• David B

      They are looking to increase their voter base as the believe everyone who is on benefits of some sort with vote for them. So increase the % of the populaiton to above 50% and they have a natural majority!

  • Seamus Hasson

    It would be silly for Labour to commit to themselves to any concrete policies at this stage – as they’re going to be in opposition for at least another 3 years. They don’t know what the economic picture will be like in 2015. David Cameron was light on policy before he got elected which is perfectly understandable. If they feel however that something is wrong in principal then they should oppose it, that’s the job of the opposition surely. I believe that there is still some room for principals in politics even in these austere times. In terms of the benefit cap a new ICM poll out today shows that Labour have public support on their side, the Tories appear to have overplayed their hand with the use of some unfortunate rhetoric from the chancellor.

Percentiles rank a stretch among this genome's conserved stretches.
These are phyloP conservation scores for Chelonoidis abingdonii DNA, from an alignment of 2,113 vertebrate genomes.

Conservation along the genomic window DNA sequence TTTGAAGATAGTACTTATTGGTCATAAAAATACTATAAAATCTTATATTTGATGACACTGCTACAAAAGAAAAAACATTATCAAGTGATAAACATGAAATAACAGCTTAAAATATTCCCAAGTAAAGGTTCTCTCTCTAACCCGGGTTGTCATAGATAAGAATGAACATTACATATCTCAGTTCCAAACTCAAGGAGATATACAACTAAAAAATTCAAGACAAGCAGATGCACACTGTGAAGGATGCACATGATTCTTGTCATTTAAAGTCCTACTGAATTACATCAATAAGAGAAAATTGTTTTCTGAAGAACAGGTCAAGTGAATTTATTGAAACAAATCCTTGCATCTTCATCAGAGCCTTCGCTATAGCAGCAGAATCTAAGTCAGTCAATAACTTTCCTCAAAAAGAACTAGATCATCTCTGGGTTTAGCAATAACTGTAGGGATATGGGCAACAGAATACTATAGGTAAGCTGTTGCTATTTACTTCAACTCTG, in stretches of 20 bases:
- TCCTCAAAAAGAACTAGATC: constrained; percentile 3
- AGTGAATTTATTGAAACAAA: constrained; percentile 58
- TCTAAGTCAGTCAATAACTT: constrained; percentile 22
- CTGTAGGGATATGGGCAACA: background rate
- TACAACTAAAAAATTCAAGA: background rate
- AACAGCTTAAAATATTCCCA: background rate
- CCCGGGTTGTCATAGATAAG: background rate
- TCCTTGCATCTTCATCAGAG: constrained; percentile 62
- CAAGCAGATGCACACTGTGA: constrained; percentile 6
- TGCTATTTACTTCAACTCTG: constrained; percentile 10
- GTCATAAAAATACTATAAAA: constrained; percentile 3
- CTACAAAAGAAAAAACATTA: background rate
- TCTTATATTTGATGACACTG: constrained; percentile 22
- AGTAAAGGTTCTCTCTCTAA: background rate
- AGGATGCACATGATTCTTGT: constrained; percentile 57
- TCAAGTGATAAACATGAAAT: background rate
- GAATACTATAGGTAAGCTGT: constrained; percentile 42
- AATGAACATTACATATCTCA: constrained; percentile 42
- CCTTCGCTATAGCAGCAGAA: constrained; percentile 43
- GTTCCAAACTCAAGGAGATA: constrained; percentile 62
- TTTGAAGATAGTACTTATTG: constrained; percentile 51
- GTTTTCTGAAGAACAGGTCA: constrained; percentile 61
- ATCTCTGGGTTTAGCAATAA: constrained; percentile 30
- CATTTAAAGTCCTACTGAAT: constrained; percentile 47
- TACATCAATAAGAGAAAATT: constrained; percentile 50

• 2trueblue

      Liebore have now created a new precedent: If you work, leave the house each day and travel to work, at your expense, after tax, you matter less in their eyes than those on benefits who do not have that expense and obligation.

      • Seamus Hasson

        What about those on working tax credits, they leave the house each day and travel to work at their own expense but they don’t seem to matter very much to the Tories. This benefit cap will affect them and squeeze their living standards even further. That aside trying to get by on £71 per week and then facing a real time cut must be a worrying prospect. Many people loose their jobs for many different reasons and for the chancellor to tar everyone on benefits as scroungers is contemptible.

        • 2trueblue